Until now we have been assuming that future
values arose from only one initial investment.
What happens when there is a stream of multiple
investments? An annuity describes a stream
of equal annual cash flows. (Annuities come in
two flavors: a stream of outflows invested
to produce future returns or a stream of inflows
of investment returns.)
Consider an example. What would be the future
value of $1,000 invested at the end of each year
in a bank account that paid 8% interest, compounded
annually? (Notice the importance of whether the
amounts are invested at the beginning or end of
each year.)

Investment 
Future value
(in five years) 
Year 1 
$1,000 x (1 + .08)^{4}
= $1,360.49 
Year 2 
$1,000 x (1 + .08)^{3}
= $1,259.71 
Year 3 
$1,000 x (1 + .08)^{2}
= $1,166.40 
Year 4 
$1,000 x (1 + .08)^{1}
= $1,080.00 
Year 5 
$1,000 x (1 + .08)^{0}
= $1,000.00 
Total 
$5,886.60 
Now consider what equal payment could be made
at the end of each year if you started with $5,866.60,
assuming the principal earned interest at an annual
rate of 8%. You guessed it! An annuity of $1,000.

Simplifying calculation of annuity's
future value
Annuity calculations are simplified by using
tables, as well as calculators and spreadsheets.
Look at the attached tables, created using a spreadsheet,
which show:
From the attached future
value table, you will notice that if you invest
$1 each year at 12% interest for 25 years (assuming
annual compounding) you would have $133.33. Now
imagine that you started a savings plan in which
you put $2,000 each year into a mutual fund that
on average has 12% annual returns, after fees
and taxes. In 25 years, you would have $266,667.74.
(Notice the power of steady savings and compounding!)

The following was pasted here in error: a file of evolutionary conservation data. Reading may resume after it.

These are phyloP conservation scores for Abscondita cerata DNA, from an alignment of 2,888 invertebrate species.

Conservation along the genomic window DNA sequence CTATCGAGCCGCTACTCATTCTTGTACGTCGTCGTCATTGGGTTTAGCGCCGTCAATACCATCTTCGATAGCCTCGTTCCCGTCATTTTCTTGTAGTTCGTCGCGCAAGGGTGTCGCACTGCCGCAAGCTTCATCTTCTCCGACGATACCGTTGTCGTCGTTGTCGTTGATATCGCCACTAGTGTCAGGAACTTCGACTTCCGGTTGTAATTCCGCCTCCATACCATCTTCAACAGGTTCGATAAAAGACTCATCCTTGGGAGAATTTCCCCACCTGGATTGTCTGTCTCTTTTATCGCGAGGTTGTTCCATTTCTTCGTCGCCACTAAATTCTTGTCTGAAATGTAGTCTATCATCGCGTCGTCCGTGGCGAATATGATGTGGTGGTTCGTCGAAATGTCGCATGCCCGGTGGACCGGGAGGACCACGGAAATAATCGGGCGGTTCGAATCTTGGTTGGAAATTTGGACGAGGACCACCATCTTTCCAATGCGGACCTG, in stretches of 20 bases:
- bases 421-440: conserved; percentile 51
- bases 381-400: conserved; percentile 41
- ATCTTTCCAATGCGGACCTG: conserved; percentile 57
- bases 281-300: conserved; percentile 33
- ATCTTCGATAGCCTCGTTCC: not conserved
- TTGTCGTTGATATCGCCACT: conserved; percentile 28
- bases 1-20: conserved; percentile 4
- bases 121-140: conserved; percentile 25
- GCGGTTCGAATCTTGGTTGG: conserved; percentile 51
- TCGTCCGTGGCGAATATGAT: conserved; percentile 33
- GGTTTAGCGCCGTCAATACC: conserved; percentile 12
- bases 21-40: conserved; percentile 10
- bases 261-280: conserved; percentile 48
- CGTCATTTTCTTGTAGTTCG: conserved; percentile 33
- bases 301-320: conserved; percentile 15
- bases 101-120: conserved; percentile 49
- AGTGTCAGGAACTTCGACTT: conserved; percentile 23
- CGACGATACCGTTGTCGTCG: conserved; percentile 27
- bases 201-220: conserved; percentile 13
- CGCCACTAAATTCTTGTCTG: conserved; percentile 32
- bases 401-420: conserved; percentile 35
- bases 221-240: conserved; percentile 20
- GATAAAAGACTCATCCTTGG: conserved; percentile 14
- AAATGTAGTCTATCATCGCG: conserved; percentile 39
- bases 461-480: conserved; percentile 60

Or, if you are adventuresome, you can calculate
the present value of an annuity using a formula
(imbedded in the attached present
value table):
FV
= Pymt_{n} [ (1 + i)^{n}
 1 ] / i 
FV 
future value at the end of
period 
Pymt_{n} 
payment made at the end of each of n
periods 
i 
interest rate for each period (assumed
equal throughout) 
n 
number of periods 

Example
King Tobacco Company is negotiating to compensate
the state of New Columbia for the state's healthcost
payments related to tobacco use. The company says
it will pay the State of New Columbia $200,000,000
for the payments that the state incurred over
the last twenty year  which have averaged $10
million per year.
New Columbia's attorney general understands that
this offer does not take into account the time
value of money and seeks a settlement that will
reflect prejudgment interest. What should the
attorney general seek, assuming the following
interest rates (averaged over the last 20 years):
 the riskfree rate of US Treasury notes/bills/bonds
 5.1%
 the state's cost of borrowing  6.5%
 the tobacco companies' cost of debt  8.9%
 the tobacco companies' cost of equity  13.4%
Answer:
There are at least two steps in calculating prejudgment
interest. First, what interest rate is appropriate?
Second, using this interest rate, what is the
current value of the state's past losses (a future
value computation)? See "Should
Tobacco Companies Pay the Present Value of Damages?"
An interest rate that focuses on the state's
loss may underdeter the culpable party, here
King Tobacco. On the other had, an interest rate
that looks at the loss from the tobacco company's
perspective (particularly that of equity shareholders)
may overstate the company's responsibility.
Furthermore, these computations assume a flat
interest rate during the entire prejudgment period.
That is, payments made 20 years ago are treated
the same as those last year, even though their
future value when made may have been different
given different interest expectations.